Style may have something to do with not winning a competition, but then one has to ask, is there a “right” style and a “wrong” style, for winning the competition and are styles really nation-specific anymore? That’s probably for another article…

    I have read, but haven’t run the numbers on a claim that Italy out-pointed Germany in the CL in 8 of the last 10 seasons. It’s a believable stat, as is your stat about percentage of coefficient points from the EL. But, you’re in effect saying Germany should always have at least 2 teams in the CL knockout round and if they don’t it’s underperformance. I can’t agree with that as an absolute, I could agree that it CAN be true.

    Your comments about the EL, I feel are pulling things back to what we’ve been debating all along. Not winning the competition doesn’t equal underperformance as far as I’m concerned. You mentioned this in the context of “considering the teams that have won”, and I get the sense from this and some of the other comments that you see it as a poor reflection on German teams when teams from federations ranked lower than Germany (or perhaps from federations you consider inferior) win the competition. But usually these teams from lower ranked federations will beat teams from federations ranked higher than Germany on their path to the title. It may be that a club vs club rather than a country vs country comparison is more apt in these cases. Maybe we can’t agree because it all depends on how one evaluates who *should* be winning and why.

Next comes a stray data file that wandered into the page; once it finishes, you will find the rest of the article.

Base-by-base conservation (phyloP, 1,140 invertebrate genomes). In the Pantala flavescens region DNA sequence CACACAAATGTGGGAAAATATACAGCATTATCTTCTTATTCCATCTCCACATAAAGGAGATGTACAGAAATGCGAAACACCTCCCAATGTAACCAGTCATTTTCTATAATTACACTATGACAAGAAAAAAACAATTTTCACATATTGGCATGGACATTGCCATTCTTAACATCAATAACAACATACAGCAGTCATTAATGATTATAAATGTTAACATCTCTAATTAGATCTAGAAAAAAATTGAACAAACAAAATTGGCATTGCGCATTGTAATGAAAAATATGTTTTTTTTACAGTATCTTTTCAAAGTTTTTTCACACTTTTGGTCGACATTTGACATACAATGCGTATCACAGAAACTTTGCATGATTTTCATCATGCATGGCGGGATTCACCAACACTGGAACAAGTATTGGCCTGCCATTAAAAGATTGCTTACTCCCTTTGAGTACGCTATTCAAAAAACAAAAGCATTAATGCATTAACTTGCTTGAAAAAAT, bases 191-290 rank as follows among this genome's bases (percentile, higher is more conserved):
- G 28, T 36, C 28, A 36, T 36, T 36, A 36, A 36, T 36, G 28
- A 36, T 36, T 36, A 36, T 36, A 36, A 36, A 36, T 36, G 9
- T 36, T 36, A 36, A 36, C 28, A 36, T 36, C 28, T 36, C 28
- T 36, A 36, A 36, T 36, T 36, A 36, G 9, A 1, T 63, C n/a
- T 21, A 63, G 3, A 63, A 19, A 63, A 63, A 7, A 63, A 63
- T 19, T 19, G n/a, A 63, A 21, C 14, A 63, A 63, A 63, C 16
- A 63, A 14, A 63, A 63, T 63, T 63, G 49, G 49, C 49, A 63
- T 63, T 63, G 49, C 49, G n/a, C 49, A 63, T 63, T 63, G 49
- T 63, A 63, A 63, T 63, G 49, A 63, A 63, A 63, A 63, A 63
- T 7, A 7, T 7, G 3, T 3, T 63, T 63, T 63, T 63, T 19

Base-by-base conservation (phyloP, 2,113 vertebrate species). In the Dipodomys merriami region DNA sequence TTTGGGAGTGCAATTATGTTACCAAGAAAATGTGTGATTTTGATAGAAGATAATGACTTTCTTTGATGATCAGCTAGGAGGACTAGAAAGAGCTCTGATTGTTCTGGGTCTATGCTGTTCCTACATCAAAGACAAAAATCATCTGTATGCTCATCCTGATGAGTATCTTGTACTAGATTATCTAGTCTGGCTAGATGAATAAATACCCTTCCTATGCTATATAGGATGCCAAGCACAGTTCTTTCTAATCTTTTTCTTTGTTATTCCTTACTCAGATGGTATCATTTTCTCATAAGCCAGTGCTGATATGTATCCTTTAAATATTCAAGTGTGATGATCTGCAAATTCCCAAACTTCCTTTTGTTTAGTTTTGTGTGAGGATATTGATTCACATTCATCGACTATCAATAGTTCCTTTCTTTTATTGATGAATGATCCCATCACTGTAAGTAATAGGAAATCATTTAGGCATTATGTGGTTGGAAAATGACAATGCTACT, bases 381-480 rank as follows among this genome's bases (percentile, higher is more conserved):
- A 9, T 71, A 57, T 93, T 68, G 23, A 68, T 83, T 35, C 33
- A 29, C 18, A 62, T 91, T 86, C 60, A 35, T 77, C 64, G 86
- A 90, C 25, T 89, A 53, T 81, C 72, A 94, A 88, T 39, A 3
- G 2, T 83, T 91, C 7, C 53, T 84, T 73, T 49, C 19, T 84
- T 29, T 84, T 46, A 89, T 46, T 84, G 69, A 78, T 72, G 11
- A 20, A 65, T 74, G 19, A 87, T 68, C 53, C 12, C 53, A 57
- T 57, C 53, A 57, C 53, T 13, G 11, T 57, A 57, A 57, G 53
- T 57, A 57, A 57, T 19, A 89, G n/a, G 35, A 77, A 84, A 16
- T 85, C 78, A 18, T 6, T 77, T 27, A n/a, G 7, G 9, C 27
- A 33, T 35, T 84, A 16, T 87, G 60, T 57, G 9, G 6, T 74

Finally, the bar for next season’s representatives in Europe can be set much lower, and the coefficient may still rise. The problem in 06-07 is that you had two teams who did nothing really: Schalke, got beat in the UC first round, and HSV lost 5 matches in CL group stage. I think it’ll be a weaker showing next season, but I’ll be surprised if it’s less than the 9.5 coefficient average like 06-07.

  3. Sorry for the late reply, I have been busy all day.

    In terms of actually winning trophies German clubs have done terribly in the last ten years compared to about everyone else around in Europe. That is one way of looking at it.

    Furthermore, German sides often make schoolboy mistakes, and don’t appear to be able to adapt their style to what is required in European competitions.

    From the top of my head the numbers you mention seem to be right, but there are a few points to be made about them, and they have to be seen in context.

    70% of Germany’s coefficient points come from the EL, and are often produced by teams like Werder that finish third in their CL groups. Having two out of three teams drop out of the Champions League after the group stages is underperforming in that competition(and that has happened on numerous occasions). Couldn’t we agree on that?

    Yes, German teams have done relatively well in the EL, but haven’t won it in ages. An underperformance of sorts, considering the teams that have won that competition in the space of time we are talking about here.

    And finally, yes, the weakest season may fall out of the calculation, but that still means that the Bundesliga has to perform next year. And, to be honest, I have my doubts about that.

  4. The word I would use for English clubs is “consistent”, especially in the last 5 seasons. But in the last 10, England ranked #1 in a single-season coefficient rank only twice (they could also do so this season). You may call that brilliant, but I have no qualms saying they haven’t performed to the absolute best of their abilities.